56. ^ "FMW Super Extreme Wrestling War 1997 - Tag 4 results". Cagematch. Retrieved 2017-12-10.
  57. ^ "FMW Cluster Battle 1998 - Tag 8 results". Cagematch. Retrieved 2017-12-10.
  58. ^ "Entertainment Wrestling Live results". Pro Wrestling History. Retrieved 2017-12-10.
  59. ^ "FMW/ZEN results - May 5, 1998". Cagematch. Retrieved 2017-12-10.
  60. ^ "FMW Neo FMW 1998 - Tag 9 results". Cagematch. Retrieved 2017-12-10.
  61. ^ "FMW Atsushi Onita Presents Liar, Liar results". Cagematch. Retrieved 2017-12-10.
  62. ^ a b "FMW History Part 3". FMW Wrestling. Retrieved 2017-11-23.
  63. ^ "FMW PPV results - November 20, 1998". Pro Wrestling History. Retrieved 2017-12-10.
  64. ^ Caldwell, James (2015-04-03). "Japan news: 1990s FMW promotion looking to make a comeback". Pro Wrestling Torch. Retrieved 2015-08-13.
  65. ^ 大仁田が新団体「ファイヤープロレス」設立!8・26旗揚げ戦ではぐれIGF迎撃. Daily Sports Online (in Japanese). Kobe Shimbun. 2016-07-11. Retrieved 2016-07-11.
  66. ^ 大仁田厚が新団体「ファイヤープロレス」旗揚げ「集大成を見せたい」. Tokyo Sports (in Japanese). 2016-07-11. Archived from the original on 2016-07-13. Retrieved 2016-07-11.
  67. ^ 大仁田、船木戦での右腕骨折判明 8・26新団体旗揚げ戦大ピンチ. Daily Sports Online (in Japanese). Kobe Shimbun. 2016-07-25. Retrieved 2016-07-25.
  68. ^ "11.27東京・両国国技館大会試合結果②". All Japan Pro Wrestling (in Japanese). 2016-11-27. Retrieved 2016-11-27.
  69. ^ Rose, Bryan (2016-11-27). "AJPW Sumo Hall results: Miyahara vs. Suwama for the Triple Crown". Wrestling Observer Newsletter. Retrieved 2016-11-27.
  70. ^ "大仁田 来年10月引退興行は95年「引退興行」川崎球場跡地で開催へ". Tokyo Sports (in Japanese). 2016-11-29. Archived from the original on 2016-11-30. Retrieved 2016-11-30.
  71. ^ "大仁田厚が10・31後楽園で7度目の引退「今回は本当」". Tokyo Sports (in Japanese). 2017-05-10. Archived from the original on 2017-05-10. Retrieved 2017-05-10.
  72. ^ 6.20帯広大会[観衆]703人(満員). All Japan Pro Wrestling (in Japanese). 2017-06-20. Retrieved 2017-06-20.
  73. ^ Johnson, Mike (2017-08-05). "No ropes barbed wire exploding baseball bat match: CZW Tremont vs. Onita coverage". Pro Wrestling Insider. Retrieved 2017-08-06.
  74. ^ "グレート・ニタ「大仁田もさよなら」完勝し海へ帰る". Nikkan Sports (in Japanese). 2017-08-27. Retrieved 2017-08-27.
  75. ^ "大仁田厚 白星で引退…涙「43年間、ありがとうよっ!」". Daily Sports Online (in Japanese). Kobe Shimbun. 2017-10-31. Retrieved 2017-10-31.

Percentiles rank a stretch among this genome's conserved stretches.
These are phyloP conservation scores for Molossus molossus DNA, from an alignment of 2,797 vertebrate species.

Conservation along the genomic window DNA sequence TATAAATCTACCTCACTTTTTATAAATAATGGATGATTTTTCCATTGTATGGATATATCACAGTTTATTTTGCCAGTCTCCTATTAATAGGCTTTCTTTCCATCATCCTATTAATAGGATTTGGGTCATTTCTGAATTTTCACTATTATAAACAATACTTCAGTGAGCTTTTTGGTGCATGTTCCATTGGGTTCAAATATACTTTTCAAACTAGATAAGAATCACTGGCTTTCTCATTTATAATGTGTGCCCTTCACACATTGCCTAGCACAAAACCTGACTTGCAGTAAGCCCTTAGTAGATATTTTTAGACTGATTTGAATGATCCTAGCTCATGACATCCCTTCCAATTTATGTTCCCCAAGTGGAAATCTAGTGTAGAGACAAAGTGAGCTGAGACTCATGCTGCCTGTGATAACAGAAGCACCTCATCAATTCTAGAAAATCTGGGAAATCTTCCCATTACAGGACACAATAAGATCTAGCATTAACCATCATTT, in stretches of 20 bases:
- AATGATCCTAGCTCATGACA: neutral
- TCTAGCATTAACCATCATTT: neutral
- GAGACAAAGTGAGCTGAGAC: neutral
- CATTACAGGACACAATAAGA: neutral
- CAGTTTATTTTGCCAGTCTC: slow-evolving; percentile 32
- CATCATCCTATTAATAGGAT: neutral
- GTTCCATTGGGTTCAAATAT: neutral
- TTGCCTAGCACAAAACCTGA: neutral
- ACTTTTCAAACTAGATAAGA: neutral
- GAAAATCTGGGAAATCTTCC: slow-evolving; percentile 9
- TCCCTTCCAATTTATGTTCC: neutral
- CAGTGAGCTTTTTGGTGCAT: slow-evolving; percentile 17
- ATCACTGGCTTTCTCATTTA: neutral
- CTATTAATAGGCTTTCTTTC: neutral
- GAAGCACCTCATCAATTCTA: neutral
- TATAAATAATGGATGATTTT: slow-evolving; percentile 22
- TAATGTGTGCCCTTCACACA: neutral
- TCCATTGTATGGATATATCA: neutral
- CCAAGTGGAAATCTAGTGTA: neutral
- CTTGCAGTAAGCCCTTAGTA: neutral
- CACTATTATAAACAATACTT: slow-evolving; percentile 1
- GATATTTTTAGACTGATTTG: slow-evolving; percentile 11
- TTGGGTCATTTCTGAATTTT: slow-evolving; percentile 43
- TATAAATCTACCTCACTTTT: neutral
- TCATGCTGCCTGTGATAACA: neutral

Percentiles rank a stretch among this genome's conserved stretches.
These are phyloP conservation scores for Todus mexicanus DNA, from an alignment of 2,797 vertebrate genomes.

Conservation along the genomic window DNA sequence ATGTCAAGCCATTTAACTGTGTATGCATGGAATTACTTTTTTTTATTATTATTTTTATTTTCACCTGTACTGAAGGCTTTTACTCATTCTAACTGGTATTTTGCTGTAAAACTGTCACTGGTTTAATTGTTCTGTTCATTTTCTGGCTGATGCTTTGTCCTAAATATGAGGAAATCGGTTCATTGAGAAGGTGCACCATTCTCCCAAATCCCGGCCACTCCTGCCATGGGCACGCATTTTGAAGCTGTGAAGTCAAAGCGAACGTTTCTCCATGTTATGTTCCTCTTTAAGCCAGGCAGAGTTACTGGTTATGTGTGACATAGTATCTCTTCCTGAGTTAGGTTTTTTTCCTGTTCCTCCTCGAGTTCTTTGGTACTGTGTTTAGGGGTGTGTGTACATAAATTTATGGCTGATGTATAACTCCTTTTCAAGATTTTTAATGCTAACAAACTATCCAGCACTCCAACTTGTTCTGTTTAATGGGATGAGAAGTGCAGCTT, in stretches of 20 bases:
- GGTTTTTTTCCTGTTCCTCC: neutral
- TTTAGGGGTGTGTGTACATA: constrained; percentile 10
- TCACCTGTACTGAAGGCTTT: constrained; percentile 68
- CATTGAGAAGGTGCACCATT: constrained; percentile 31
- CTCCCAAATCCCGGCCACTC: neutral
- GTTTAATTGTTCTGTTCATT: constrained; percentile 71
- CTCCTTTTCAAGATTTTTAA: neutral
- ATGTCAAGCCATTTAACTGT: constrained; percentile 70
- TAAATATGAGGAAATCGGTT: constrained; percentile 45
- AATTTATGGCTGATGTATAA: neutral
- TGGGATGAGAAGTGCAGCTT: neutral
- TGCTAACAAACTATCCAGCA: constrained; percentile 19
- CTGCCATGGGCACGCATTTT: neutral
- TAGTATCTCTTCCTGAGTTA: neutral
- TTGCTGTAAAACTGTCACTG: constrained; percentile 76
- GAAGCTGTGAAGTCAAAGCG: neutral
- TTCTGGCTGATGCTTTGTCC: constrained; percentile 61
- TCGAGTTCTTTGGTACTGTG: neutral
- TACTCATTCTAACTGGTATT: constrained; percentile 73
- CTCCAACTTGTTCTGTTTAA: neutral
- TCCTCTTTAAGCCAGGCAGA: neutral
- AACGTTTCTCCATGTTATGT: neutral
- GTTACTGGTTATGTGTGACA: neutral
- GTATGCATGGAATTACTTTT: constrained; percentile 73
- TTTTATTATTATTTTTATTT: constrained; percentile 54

76. ^ Mohan, Sai (May 6, 2021). "Wrestling Legend Launches New Promotion Exclusively for "Explosion" Matches". Wrestling Inc.
  77. ^ Waddon, Mitch (August 19, 2021). "Matt Tremont Coming Out Of Retirement For Atsushi Onita Match On Sunday 31 October 2021". Cultaholic. On Saturday March 26th, 2021 Atsushi Onita performed as The Great Nita in a Deathmatch against Bully Ray at a Battleground Championship Wrestling event at the 2300 Arena, formerly the ECW Arena. Onita would lose the bout via pin fall after a Powerbomb through a barbed wire table. The match featured run-ins from Super Leather, Sandman and Sabu.
  78. ^ "News: Mr. Liar's political quiz". August 15, 2007. Archived from the original on October 25, 2011.
  79. ^ Karl, Ben (August 16, 2007). "Blog Post: Atsushi Onita: The Man, The Myth, The Game". Archived from the original on October 13, 2008.
  80. ^ Duncan, Royal; Will, Gary (2006) [2000.]. "(Memphis, Nashville) Tennessee: Southern Tag Team Title [Roy Welsch & Nick Gulas, Jerry Jarrett from 1977]". Wrestling title histories: professional wrestling champions around the world from the 19th century to the present. Waterloo, Ontario: Archeus Communications. pp. 185–189. ISBN 0-9698161-5-4.
  81. ^ "Southern Tag Team Title". Wrestling-Titles. Retrieved January 19, 2020.
  82. ^ Kreikenbohm, Philip. "Atsushi Onita". Retrieved November 20, 2021.
  83. ^ "Archived copy". Archived from the original on June 16, 2008. Retrieved September 15, 2010.((cite web)): CS1 maint: archived copy as title (link)
  84. ^ 帝王・高山をバット葬 大仁田が悲願の「爆破王」ベルト奪取. Tokyo Sports (in Japanese). March 22, 2015. Archived from the original on August 30, 2017. Retrieved November 20, 2021.
  85. ^ 【超花火】王座陥落TARU まさか…大仁田と合体!. Tokyo Sports (in Japanese). February 22, 2016. Archived from the original on June 19, 2017. Retrieved November 20, 2021.
  86. ^ "【超花火】大仁田が王座奪還!諏訪魔を再挑発". Tokyo Sports (in Japanese). February 27, 2017. Archived from the original on February 27, 2017. Retrieved February 27, 2017.
  87. ^ "越後超花火9.12新潟大会 初代爆破王タッグ王者決定戦/大仁田&長与vs.Taru&ダンプ、NWAライトタッグ戦/菅原&Yasshivs.新潟プロレス". Battle News (in Japanese). September 13, 2015. Retrieved September 13, 2015.
  88. ^ "【プロレス大賞】最優秀タッグは大仁田&長与 男女混合タッグは史上初". Tokyo Sports (in Japanese). 2015-12-08. Archived from the original on 2015-12-08. Retrieved 2015-12-08.
  89. ^ a b c d e f "Tokyo Sports Puroresu Awards". Archived from the original on October 16, 2012. Retrieved October 16, 2012.
  90. ^ "【プロレス大賞:敢闘賞】邪道・大仁田20年ぶり表舞台「でも、オレはB面」". Tokyo Sports (in Japanese). 2014-12-09. Archived from the original on 2014-12-17. Retrieved 2014-12-09.